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Officer abducted by Al-Shabaab struggles to cope with life six months after the militia released him

Mule Yesse was abducted January 11, 2012, when about 100 al-Shabaab fighters stormed the Administration Police camp at Gerile, in Kenya's Wajir South district, where he was posted as a district officer.

By Moses Michira
Thursday, February 27, 2014

NAIROBI, KENYA: Six months have passed since Yesse Mule, Kenya’s highest-profile Al-Shabaab hostage, was freed by the militants.

Mule, who looked sickly upon his release after spending 566 days in custody, can now walk on his own and is even able to narrate his ordeal – with a smile.

Armed militiamen abducted him and a colleague from their workstation in Wajir South, where he was overseeing the issuing of national ID cards.

“It felt like a different world when I was set free but the experience has only served to make me stronger. I have learnt to appreciate everything around me better; you can’t take anything for granted,” Mule, who is now 33, reflects.

He was awarded the Silver Star of Kenya Presidential commendation last December for his service and endurance. But though physically recovered, his eye sockets are still sunken, an indicator of the torture and pain he experienced at the hands of Al-Shabaab.

“I could be weaker in body but my convictions are much deeper. It is an experience I would not wish even my worst enemy to go through,” he says as he describes the Al-Shabaab as a well-organised entity that rules much of Somalia through a clear structure.

Mule says the militia would often parade him, alongside immigration officer Fredrick Wainaina, with whom he was captured, to convey their demands to Kenyan authorities. These displays offered the two captives contact with the outside world.

He is, however, yet to regain his full energy, saying his bones are still feeble.

“It was almost like learning how to walk all over again after suffering severe malnutrition, which saw my body tissue and bones wasted,” he says.


Mule has been diagnosed with rheumatoid arthritis, a chronic inflammatory disorder that affects small joints in the hands and feet, which hinders his ability to perform his duties in his current job, which involves extensive movement.

The junior county commissioner, who now works in Malindi but without a substantive office, is struggling to fill the void created by the 19 months he was held in Somalia.

He sometimes fears looking in the mirror because the person staring back at him is unfamiliar. He says he lost 30kg while in custody.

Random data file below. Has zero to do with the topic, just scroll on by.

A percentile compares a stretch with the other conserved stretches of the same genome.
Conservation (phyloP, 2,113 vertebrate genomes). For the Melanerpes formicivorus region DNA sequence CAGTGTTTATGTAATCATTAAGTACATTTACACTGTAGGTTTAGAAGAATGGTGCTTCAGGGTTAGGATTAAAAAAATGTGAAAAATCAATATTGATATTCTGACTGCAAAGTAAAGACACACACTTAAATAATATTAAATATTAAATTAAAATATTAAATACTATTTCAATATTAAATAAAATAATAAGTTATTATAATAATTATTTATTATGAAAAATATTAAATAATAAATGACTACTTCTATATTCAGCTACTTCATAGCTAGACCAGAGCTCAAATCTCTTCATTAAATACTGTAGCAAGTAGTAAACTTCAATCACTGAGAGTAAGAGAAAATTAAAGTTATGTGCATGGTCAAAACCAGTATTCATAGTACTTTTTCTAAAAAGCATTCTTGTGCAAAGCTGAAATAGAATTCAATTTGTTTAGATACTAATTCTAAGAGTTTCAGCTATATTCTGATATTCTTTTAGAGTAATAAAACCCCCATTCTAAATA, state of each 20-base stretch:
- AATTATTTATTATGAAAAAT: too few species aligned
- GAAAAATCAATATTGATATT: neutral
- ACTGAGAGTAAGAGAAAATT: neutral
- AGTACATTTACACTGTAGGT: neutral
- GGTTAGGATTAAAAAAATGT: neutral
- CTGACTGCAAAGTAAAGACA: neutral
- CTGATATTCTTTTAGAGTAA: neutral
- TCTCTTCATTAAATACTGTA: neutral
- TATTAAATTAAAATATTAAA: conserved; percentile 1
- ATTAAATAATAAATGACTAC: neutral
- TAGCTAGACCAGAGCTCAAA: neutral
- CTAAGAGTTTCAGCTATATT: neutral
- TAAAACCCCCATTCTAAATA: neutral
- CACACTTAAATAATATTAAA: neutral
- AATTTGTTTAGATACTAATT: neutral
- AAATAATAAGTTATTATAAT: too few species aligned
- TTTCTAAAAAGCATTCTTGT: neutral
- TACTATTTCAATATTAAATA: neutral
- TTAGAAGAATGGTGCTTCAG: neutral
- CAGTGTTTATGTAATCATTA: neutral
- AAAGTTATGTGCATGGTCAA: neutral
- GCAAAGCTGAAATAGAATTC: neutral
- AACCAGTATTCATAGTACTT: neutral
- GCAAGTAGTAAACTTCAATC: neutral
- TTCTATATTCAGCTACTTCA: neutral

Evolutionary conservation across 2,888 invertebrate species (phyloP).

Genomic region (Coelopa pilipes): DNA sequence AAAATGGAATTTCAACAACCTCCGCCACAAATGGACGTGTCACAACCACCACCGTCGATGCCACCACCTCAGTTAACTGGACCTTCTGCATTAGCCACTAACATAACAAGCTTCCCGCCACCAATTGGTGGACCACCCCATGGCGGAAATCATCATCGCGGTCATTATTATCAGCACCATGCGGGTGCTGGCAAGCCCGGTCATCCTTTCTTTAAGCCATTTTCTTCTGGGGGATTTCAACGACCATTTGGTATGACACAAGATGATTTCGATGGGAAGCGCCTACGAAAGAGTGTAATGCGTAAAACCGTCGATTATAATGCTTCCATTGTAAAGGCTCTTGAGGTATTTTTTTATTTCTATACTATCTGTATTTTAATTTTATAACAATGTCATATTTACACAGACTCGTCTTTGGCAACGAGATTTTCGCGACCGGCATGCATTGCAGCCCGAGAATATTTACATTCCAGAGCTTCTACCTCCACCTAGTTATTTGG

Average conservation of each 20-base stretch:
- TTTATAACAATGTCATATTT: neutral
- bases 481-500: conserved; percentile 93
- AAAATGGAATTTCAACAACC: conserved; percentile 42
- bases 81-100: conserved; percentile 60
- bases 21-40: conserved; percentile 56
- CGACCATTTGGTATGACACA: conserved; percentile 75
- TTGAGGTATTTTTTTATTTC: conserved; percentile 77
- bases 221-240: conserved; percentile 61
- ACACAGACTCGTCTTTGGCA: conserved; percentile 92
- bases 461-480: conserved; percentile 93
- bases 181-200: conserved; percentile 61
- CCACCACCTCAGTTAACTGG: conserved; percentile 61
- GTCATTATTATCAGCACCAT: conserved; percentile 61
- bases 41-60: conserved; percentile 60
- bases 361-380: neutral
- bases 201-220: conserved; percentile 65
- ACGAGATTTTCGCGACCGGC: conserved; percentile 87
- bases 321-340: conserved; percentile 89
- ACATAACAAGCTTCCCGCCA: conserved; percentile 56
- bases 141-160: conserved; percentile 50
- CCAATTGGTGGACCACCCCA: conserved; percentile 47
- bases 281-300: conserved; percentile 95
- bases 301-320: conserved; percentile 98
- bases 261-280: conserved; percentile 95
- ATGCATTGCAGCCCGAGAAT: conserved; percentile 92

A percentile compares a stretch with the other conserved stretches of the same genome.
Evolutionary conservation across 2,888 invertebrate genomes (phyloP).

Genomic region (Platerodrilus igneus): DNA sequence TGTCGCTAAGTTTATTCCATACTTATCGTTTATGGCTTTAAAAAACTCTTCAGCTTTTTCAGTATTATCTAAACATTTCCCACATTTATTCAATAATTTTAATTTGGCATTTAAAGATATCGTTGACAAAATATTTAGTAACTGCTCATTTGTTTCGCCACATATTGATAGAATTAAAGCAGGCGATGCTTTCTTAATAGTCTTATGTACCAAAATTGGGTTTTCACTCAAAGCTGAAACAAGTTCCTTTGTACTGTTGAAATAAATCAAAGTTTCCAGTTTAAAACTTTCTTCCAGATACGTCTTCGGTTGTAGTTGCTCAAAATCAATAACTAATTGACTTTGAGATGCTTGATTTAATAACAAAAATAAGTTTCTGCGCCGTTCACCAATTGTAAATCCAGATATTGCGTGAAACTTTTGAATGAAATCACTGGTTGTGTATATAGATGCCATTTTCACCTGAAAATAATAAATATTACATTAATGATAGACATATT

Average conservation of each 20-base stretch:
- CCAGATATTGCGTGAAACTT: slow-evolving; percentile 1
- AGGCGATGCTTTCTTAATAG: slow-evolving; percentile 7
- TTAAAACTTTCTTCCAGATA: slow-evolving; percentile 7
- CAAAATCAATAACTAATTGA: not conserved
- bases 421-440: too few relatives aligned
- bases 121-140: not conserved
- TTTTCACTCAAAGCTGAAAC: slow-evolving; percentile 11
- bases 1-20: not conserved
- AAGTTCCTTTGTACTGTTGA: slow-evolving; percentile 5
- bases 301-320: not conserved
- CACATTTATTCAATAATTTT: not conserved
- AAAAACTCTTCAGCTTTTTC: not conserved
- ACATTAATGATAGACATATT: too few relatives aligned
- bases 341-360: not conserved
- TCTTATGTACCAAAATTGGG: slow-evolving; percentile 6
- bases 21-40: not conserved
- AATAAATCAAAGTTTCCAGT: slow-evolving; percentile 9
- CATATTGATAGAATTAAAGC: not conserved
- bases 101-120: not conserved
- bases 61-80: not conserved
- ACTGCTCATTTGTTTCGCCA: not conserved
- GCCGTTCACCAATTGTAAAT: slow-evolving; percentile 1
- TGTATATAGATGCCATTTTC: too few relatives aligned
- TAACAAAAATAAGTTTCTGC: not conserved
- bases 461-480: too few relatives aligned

“The psychological torment and the poor food were harrowing. The diet consisted of a plate of either rice or spaghetti and a bottle of water,” he recounts.

While in custody, life came to a standstill and was monotonous. Captives had their legs chained most of the time and were blindfolded.

Only once did he get a sense of ‘normal’ life when he heard a feminine voice from his cell. He says it made a lot of difference.

“I even stood up to peep just to see who the woman was, but I was not lucky enough to see her and neither could I ask about her.”

He says his days in captivity were dark and miserable as he lived under constant taunts from dozens of militiamen in the various locations where they were held. 

The militiamen would often chant songs that depicted the hostages as kafir, the Arabic term that is used in an Islamic doctrinal sense to mean devil or infidel.

However, as disturbing as this was, Mule says it did not break his spirit. “I have a clear conviction that after surviving that ordeal, I am now stronger.”


His parents have since moved from their Buru Buru estate home in Nairobi, where Mule grew up, because it carried the dark memories of their tears while he was in captivity.

He feels heavily indebted to his family for the sacrifices they made to secure his release, especially after the State made it clear it was unwilling to negotiate with the terror group that has since claimed responsibility for other attacks in Kenya.

“I do not know for sure if a ransom was paid for my release,” he says.  His family believes he should be recognised and appreciated more because the ordeal has left a permanent scar in his life.

His family believes he should be recognised and appreciated more because the ordeal has left a permanent scar in his life.


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